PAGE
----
The middle year classroom at Montessori Habitat promotes the growth of each student through vigorous academic pursuits and vibrant community activities. While that “formally” defines our middle year classroom, what it looks like each day is a space filled with happy, industrious, messy, striving, confused, inspired adolescents!
Throughout each school year, the students work through five themed cycles. This past year, the cycles were Forces, Structures, Power, Changes, and Balance. Using study guides (syllabi) for science, history, language arts, and personal growth, the students work together, along with their teacher Mrs. Smith, to schedule due dates for both individual and group work. Within this set of assignments, there is some choice and some strict requirements. Thus this balance of internal and external expectations mimics their future schooling and careers. Each student’s math curriculum is individually designed by Mrs. Smith, the student, and the student’s family utilizing multiple resources including University of Chicago textbooks, internet resources, and trade books.
To further illustrate the concept of themed cycles as an interrelated and integrated course of study, we’ll explore more deeply the first cycle of this past year, Forces, and how the theme of “forces” relates to different areas of the curriculum:
In history coursework, the students studied the American Revolution concentrating their attention on the forces that drove the patriots to write the Declaration of Independence and begin the American Revolution. They also explored the causes, leaders, and effects of revolutions in general. This year, the students chose the French Revolution (1789) and the Russian Revolution (1917) to highlight their studies.
In literature they chose between two novels – Red Scarf Girl by Ji-li Jiang or April Morning by Howard Fast. The students read and wrote about poems, stories, and other readings which examined the forces of power, stereotypes, metaphors, and missing voices in the literature.
In their science studies, the students learned about Newton’s Laws of Motion and the forces of electromagnetism. Through readings and experiments they came to understand and apply these principles.
In health studies the focus during the Forces cycle was on stress and coping strategies. This included writing and reflecting on ways that some people and things support us and others deplete us.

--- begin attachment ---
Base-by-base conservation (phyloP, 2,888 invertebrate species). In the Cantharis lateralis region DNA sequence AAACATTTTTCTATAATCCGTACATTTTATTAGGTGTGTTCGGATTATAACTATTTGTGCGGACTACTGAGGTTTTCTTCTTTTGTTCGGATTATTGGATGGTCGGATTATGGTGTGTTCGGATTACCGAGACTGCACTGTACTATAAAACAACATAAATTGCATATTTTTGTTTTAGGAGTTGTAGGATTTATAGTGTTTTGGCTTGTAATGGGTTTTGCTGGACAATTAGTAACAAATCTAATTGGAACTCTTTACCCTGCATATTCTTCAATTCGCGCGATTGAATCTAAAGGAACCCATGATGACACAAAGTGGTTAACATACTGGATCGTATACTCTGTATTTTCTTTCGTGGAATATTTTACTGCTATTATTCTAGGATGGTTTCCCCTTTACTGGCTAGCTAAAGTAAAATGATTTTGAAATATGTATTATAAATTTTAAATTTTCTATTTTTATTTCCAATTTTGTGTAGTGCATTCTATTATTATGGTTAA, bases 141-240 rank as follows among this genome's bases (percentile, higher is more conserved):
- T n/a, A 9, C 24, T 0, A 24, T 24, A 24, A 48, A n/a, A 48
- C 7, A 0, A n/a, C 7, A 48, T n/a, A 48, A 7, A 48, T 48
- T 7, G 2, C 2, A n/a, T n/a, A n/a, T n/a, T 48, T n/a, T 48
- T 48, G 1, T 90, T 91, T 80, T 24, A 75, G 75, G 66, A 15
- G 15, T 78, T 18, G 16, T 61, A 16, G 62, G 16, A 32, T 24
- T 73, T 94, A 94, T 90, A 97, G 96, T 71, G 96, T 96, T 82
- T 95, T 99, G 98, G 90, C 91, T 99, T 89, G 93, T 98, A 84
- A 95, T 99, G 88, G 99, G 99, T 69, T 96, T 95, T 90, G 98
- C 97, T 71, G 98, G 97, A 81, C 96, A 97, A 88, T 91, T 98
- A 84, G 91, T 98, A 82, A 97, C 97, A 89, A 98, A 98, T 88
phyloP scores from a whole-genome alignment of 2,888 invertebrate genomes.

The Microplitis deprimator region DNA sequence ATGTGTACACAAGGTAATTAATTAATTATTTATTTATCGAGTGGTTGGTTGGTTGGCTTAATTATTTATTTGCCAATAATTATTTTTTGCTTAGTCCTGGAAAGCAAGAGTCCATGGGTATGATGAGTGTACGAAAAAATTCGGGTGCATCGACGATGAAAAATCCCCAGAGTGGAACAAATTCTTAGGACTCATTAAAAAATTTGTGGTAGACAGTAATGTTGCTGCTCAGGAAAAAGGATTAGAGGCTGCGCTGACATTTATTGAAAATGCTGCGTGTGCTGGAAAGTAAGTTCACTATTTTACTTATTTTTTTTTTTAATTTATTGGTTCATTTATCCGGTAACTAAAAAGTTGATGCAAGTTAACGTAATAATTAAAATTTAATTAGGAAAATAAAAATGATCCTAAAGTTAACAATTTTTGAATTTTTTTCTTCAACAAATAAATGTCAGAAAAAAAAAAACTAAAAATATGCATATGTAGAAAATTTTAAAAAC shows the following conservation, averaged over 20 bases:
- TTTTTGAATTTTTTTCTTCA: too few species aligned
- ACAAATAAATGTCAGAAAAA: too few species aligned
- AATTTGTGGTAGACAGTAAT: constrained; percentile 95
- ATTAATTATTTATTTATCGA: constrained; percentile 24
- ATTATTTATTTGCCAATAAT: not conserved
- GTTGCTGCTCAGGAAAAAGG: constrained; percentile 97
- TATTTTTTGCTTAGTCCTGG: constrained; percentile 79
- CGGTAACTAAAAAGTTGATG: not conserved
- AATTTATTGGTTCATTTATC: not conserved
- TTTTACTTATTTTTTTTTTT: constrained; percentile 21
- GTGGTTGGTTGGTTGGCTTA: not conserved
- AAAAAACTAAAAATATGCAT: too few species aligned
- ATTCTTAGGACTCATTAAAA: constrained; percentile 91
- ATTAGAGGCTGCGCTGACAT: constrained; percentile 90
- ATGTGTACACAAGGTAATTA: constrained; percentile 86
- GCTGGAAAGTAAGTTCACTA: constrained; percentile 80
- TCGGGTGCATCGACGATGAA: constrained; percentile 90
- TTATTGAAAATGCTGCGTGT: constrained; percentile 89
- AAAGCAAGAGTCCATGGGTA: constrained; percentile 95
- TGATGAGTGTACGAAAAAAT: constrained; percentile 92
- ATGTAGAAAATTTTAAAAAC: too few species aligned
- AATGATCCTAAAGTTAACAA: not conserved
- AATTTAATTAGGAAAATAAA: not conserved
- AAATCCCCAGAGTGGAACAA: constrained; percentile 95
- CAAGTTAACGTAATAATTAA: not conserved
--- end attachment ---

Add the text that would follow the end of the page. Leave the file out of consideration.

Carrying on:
At the end of each cycle, the students take an extensive exam in which essay questions predominate, but also includes other types of test questions such as multiple choice. These exhaustive exams help the students recognize their strengths and weaknesses for a particular cycle. Their own reflection, in addition to Mrs. Smith’s feedback, helps them move into the next cycle with a plan in place to shore up any weak spots in their learning strategies and skills and to continue to exploit their learning strengths. The goal is for students to continuously learn about themselves, and through that ever evolving self-knowledge, to deepen their understanding of what they need to grow as learners.
Homework is purposeful and designed to prepare the students to participate in collaborative classroom work the following day. Collaborative classroom work includes discussion groups as well as large and small group project work. As part of the daily homework, the students can expect to continue their math work from earlier in the day. The students have individualized math goals and will be working to achieve their goals based on their completion timeline which was agreed upon by Mrs. Smith, the student, and the parents at the student’s goal setting meeting. Math is a subject that responds well to a steady rate of progress and working at one’s own level in math provides for each student to be working on the edge of their knowledge, growing in their math skills and understanding, each and every day. Other homework includes reading literature (either novels or selections from an anthology) as preparation for group discussions or writing projects.